Is Your Indoor Cycling Class Too Hard or Too Easy?

Here's how to tell if your rides are appropriately challenging.

When I first started teaching indoor cycling classes years ago, the group exercise director, who was new to the club, asked members for feedback about which classes they liked and which they didn’t so she could fine-tune the schedule. They had a lot to say on the matter. The good news for me was that most people liked my style, loved my music, and enjoyed my cycling classes; however, two regulars in my 6 a.m.

class asked the director to ask me to make my classes harder—a request that mystified me. When my boss and I discussed this, I figured out who was behind the comment and I asked her advice, “These two women don’t turn up their resistance enough when I tell the class to add it on. When the rest of us are climbing a steep hill, they’re barely above a flat road. What can I do about that?”

The director was sympathetic and supportive. She reminded me that while it’s my job to create a ride that’s appropriately challenging, it’s up to each and every rider to do what I ask. If they don’t heed my instructions and add the right amount of resistance or increase their pace when I ask them to, there isn’t anything I can do about that.

Naturally, I appreciated my boss’ support but I wasn’t content to let it go. When I noticed that certain riders weren’t adding enough resistance, I started giving specific cues such as “This should feel very challenging—like riding through mud!” or “If your legs are moving much faster than mine are, you need to add resistance!” I also reminded classes that while I would give them cues about how hard something should feel (“This should feel like an 8 on your scale of 1 to 10 in terms of difficulty”), it was their responsibility to add the right amount of resistance.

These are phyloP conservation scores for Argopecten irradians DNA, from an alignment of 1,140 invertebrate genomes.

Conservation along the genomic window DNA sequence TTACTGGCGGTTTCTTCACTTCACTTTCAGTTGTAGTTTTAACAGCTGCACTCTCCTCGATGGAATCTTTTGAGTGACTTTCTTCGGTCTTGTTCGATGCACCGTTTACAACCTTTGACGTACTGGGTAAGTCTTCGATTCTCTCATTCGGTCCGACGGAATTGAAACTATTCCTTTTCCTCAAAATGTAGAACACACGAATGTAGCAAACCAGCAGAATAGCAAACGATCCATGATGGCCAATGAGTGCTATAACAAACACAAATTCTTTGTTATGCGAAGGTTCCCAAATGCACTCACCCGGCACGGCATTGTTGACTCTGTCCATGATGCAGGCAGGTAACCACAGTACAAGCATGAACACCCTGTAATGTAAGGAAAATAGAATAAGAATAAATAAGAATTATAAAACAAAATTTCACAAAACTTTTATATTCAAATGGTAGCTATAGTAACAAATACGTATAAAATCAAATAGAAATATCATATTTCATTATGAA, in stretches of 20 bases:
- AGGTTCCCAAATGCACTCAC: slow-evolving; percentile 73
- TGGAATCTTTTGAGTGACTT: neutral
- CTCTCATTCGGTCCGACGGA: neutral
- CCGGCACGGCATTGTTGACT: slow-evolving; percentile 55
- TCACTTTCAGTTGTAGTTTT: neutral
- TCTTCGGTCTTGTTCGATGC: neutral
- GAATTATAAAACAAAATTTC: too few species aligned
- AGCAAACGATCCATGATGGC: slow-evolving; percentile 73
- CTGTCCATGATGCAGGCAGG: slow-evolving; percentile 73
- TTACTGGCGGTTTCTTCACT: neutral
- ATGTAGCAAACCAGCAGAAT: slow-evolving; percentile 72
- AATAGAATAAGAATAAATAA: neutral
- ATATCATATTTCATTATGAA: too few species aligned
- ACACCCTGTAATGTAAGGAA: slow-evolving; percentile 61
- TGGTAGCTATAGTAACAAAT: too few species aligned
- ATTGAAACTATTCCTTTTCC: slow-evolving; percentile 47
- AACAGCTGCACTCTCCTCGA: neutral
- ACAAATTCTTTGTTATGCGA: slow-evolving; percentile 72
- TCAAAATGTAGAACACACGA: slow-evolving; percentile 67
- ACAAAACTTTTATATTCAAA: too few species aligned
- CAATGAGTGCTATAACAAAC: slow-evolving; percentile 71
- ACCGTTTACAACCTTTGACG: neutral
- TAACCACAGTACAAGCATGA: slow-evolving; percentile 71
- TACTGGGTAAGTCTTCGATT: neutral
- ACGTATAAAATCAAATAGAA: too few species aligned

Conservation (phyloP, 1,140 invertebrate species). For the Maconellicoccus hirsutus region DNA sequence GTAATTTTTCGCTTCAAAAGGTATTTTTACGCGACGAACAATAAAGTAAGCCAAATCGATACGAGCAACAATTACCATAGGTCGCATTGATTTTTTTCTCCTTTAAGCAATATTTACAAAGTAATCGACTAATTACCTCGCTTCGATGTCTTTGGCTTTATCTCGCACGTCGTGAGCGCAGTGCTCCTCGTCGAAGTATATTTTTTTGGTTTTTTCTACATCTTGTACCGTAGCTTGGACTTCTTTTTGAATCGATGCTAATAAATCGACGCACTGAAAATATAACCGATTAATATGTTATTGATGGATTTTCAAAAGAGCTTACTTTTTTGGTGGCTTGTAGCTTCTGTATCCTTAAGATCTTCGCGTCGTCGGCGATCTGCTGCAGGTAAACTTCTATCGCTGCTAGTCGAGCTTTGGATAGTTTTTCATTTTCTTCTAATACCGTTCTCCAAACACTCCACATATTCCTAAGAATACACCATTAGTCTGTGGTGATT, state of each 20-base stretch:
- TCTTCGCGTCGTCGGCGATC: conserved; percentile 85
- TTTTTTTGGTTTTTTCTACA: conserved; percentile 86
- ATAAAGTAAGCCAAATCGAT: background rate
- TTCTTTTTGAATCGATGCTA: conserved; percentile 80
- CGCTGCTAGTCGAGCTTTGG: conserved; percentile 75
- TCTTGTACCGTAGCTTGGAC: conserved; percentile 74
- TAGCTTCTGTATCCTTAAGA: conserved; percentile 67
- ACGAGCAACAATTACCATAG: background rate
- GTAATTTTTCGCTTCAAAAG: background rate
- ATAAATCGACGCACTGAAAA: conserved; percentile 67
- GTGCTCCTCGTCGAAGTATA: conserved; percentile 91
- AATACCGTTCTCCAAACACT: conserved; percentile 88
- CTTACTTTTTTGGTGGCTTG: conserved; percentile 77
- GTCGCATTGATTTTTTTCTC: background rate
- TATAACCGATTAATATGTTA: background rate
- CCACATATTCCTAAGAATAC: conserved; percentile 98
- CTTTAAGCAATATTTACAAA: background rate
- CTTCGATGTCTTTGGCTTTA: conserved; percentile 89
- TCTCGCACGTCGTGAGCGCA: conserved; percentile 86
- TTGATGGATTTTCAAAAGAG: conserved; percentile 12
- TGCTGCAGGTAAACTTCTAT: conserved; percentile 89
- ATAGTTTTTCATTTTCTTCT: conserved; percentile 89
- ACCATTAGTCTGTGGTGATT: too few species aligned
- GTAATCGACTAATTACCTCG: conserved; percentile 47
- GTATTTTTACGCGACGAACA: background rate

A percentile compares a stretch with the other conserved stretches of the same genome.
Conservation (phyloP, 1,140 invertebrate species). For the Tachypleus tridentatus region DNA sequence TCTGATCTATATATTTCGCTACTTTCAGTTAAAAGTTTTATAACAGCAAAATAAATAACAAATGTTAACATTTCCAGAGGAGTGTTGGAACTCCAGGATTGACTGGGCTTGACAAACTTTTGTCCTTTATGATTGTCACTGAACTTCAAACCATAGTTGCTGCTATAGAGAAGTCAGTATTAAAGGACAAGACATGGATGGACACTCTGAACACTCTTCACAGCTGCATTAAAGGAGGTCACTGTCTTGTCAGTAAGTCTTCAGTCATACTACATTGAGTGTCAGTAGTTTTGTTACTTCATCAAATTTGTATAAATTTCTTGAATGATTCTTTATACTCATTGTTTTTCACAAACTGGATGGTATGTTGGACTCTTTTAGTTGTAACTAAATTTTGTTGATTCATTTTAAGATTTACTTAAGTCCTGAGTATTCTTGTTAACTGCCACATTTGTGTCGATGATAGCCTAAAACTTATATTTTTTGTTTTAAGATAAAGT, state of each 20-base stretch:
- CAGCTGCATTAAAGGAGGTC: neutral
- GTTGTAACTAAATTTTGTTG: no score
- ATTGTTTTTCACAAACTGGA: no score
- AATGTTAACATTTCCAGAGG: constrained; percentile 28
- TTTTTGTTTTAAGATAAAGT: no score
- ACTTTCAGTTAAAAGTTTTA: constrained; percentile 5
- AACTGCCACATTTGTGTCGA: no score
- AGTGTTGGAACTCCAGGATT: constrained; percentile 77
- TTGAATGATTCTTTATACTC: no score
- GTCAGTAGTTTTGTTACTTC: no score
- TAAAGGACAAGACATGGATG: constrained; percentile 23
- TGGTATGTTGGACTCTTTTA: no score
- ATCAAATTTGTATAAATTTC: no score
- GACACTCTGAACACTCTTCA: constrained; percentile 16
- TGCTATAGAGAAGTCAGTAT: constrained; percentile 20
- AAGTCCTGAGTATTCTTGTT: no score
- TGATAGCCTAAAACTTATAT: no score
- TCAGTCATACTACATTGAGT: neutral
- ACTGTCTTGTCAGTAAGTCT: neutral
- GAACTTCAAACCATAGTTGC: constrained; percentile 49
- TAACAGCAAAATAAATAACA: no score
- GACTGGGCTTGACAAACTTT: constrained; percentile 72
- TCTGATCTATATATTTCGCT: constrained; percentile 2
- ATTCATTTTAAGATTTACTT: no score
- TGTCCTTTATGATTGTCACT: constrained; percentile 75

I couldn’t do it for them (and it would be inappropriate if I did).

To one of the women behind that initial request, I said privately, “I’ve noticed that you don’t increase your resistance as much as I ask people to. You seem more focused on maintaining a certain pace. Why is that?” She said that for health reasons, her goal was to keep her heart rate in a particular zone (based on her heart rate monitor) and she needed to maintain a certain pace to get it there.

I explained that she could also get it into that target zone if she pushed more resistance at a strong pace and it would be a better workout for her muscles and overall conditioning. (This turned out to be a great opportunity to correct a common misconception.) I begged her to give this approach a try for two classes and see how it affected her. Sure enough, she found it to be a much better cardiovascular and overall workout—and from then on, she consistently followed my instructions and relished the challenge.

In fact, cyclists in my classes often tell me that I push them to achieve new heights in RPMs, watts, or other measures of performance, which is what a good instructor should do. At the end of a class, you should feel like you got a great workout, challenged your body and mind, and expanded your comfort zone. That's the sweet spot for training.

The point is: Your cycling instructor is your guide and coach but only you can do what it takes to make your rides appropriately challenging, whether it’s by exerting the right effort, pushing your pace, or increasing the resistance on the bike.

You, and only you, are in charge of these elements so the onus is on you to adjust them accordingly.

The same principle applies if what an instructor asks you to do feels too difficult or unsafe. If you feel consistently winded, nauseated, or like you’re seriously overexerting yourself, or if you have so much resistance on the bike that you can barely turn the pedals, it’s your responsibility to dial down your effort, pace, or resistance. In other words, you need to modify the ride to suit your fitness level and your goals, each and every time.

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